email: cavebear2118 AT verizon DOT com

Sunday, March 31, 2013

Elder Care

Dad is still trying to find reasons not to move to an assisted-living facility (ALF), but I'll talk about that another day.

Today, I want to talk about me (and, by extension, some of you in a similar situation).  I have been caring for Dad since last May, and it will be this May when he moves to ALF.  There is a chinese curse "May you live in interesting times", because "interesting times" times are not easy.  It has been an "interesting" year...

I tried to think a couple of months into the future for my planning for Dad to move to an ALF.  But I planned a month too short.  Dad is having real problems right now rather suddenly and there is no where for him to go for a month.  You don't have to suggest in-home care, I'm looking into that.  And anyway, this is for others.

My point is that a month is so short a time normally, but a very long time when you are caring for an elder who needs professional care "now".  I'm not comparing myself to others.  Some people are more able to care for others than I am.  But whenever you really think "next month", think "I really should have found a good place last month".  It is so easy to think there is time, and then the day is on you.  It happens far more suddenly than you expect.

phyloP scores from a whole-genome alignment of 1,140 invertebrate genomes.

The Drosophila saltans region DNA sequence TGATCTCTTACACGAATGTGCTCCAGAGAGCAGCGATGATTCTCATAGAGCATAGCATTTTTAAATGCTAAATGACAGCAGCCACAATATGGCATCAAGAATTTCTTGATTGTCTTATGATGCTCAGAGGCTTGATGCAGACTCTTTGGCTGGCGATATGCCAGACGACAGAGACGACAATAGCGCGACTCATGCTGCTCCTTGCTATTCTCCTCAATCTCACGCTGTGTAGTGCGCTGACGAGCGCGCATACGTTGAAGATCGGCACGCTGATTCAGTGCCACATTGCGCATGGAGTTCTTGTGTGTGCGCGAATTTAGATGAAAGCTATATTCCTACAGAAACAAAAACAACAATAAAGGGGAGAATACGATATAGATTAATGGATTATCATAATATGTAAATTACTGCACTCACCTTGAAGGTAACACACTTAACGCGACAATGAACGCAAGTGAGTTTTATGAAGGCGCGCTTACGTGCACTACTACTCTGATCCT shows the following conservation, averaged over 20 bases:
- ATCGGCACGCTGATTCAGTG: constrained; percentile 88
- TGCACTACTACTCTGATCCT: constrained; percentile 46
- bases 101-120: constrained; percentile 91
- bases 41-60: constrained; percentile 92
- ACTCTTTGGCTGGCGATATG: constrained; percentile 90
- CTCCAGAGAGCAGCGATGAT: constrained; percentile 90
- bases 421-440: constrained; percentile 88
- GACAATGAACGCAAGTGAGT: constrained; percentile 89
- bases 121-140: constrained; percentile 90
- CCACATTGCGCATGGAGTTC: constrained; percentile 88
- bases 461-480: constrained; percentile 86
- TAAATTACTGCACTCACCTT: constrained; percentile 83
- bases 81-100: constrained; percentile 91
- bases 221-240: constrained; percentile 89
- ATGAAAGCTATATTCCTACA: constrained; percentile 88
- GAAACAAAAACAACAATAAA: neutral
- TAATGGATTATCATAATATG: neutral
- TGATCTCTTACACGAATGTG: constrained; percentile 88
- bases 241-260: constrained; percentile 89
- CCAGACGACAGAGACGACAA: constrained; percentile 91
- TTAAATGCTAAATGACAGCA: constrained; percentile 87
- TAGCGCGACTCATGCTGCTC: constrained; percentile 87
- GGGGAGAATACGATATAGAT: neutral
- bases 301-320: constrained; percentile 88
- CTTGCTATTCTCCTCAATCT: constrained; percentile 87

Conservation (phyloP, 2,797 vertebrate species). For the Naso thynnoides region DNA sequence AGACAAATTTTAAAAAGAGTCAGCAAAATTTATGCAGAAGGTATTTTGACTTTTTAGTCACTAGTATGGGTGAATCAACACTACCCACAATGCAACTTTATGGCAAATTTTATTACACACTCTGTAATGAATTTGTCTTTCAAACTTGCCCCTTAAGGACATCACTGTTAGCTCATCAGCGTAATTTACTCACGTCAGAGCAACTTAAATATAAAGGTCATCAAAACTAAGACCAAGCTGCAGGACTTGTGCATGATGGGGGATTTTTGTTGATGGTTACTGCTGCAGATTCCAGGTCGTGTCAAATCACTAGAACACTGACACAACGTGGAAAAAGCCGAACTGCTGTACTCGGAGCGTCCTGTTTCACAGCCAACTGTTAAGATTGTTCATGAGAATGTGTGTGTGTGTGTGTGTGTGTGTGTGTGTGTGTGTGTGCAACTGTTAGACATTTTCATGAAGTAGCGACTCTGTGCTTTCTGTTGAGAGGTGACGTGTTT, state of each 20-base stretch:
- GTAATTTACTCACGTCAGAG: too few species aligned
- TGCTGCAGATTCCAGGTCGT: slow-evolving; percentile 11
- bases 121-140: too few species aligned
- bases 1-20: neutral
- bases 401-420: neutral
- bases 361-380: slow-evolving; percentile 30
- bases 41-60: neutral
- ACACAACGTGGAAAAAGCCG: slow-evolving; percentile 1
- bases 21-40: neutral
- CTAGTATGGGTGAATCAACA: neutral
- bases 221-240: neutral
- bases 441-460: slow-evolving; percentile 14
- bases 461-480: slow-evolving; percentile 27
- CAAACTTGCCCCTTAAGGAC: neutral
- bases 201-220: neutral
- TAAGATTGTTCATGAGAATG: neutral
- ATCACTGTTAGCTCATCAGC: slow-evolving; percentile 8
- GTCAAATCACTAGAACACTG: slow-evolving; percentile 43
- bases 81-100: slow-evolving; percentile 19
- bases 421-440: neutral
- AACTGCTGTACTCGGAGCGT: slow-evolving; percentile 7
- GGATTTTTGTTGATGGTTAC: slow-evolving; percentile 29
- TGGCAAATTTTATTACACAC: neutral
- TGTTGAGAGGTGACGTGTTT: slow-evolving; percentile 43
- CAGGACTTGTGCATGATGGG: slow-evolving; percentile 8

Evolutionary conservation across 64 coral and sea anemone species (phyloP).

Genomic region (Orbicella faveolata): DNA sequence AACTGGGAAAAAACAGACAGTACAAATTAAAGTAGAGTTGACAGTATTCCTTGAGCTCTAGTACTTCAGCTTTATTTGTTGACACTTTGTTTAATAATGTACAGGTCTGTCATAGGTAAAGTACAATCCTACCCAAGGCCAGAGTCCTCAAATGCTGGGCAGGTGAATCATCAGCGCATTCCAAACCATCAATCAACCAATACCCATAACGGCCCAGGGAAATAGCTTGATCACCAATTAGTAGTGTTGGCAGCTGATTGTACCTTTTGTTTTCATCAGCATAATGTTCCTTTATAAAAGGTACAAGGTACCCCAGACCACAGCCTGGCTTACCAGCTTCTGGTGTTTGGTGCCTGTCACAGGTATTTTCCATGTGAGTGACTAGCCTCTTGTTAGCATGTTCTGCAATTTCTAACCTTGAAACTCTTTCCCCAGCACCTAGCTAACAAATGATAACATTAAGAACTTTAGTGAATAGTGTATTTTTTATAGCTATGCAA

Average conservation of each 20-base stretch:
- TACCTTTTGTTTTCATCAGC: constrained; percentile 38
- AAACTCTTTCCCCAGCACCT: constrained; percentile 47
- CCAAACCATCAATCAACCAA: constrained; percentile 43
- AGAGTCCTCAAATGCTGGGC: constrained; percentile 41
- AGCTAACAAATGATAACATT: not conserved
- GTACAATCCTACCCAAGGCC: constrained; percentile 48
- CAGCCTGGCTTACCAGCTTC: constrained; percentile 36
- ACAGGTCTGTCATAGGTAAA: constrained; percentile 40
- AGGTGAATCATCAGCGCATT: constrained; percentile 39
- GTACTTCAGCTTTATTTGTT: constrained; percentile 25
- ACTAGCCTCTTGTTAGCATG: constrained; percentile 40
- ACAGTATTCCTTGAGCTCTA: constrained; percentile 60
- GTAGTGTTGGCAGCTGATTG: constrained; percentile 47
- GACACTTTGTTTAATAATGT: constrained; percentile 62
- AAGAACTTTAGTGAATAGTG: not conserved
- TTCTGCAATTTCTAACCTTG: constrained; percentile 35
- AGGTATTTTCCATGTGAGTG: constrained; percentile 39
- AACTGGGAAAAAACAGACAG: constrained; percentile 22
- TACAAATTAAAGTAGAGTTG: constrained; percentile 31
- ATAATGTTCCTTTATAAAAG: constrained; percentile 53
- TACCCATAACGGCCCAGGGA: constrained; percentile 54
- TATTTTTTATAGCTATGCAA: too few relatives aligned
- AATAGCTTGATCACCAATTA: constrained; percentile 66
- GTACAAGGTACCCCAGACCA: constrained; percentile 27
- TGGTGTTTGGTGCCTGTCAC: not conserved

And this is a thing you seldom get to learn from for better decisions in the future.  Elder care is (usually) a one-off event.  A parent takes the care of a spouse and then that parent needs care him/her self.  That's you doing that part.  No matter what you think, how many books or newspaper articles you read, you won't be prepared.  You cannot understand dementia, and you cannot understand what it means for a person in your house who can't (please don't jump on me if you are "differently-abled") just walk around. 

Your elder parent will go from difficulty getting out of chairs to a complete inability to stand up at all in just a week.  He/She will very suddenly discover that the time it takes to get to the bathroom only 30' away is longer  than nature allows.  It just happens one day.

No one wants to send a parent to an ALF, but trust me, a month too soon is better than a month too late.  April will be a very difficult month here.  So, for what it's worth, some thoughts on things I wish I had known..

1.  Visit local ALFs months before needed.  Bring the elder.  Take pictures of the place.  Pictures provide familiarity.
2.  Get the Dr evaluation form early and bring the elder to the Dr before required.  The difference in the Dr evaluation from one month to the next can be very informative.  A geriatric Dr is best.  He/She can tell changes in abilities better than you can.
3.  Most ALFs are good, but some are more good than others.  Your elder can help you decide which suits him/her better than you can.  I didn't allow my Dad to be involved.  That was a mistake.
4.  Bedrooms matter.  Size is important.  Your elder will think of the bedroom as a primary living space.  Even if that is not the primary living space.
5.  It's "I need to talk to you", not "we need to talk" when The Conversation occurs about moving the elder to the ALF.  Explain the household situation calmly, and emphasize the elder's care.  Your own stress and tiredness are YOUR problem, not his/hers.  Stick with the elder's physical needs, not the mental ones.  The elder is SURE his/her mind is fine, but does know about physical problems.  Stay calm through endless (and repeated) questions.  There will be many.
6.  Discuss the move daily.  Repetition helps.  They forget.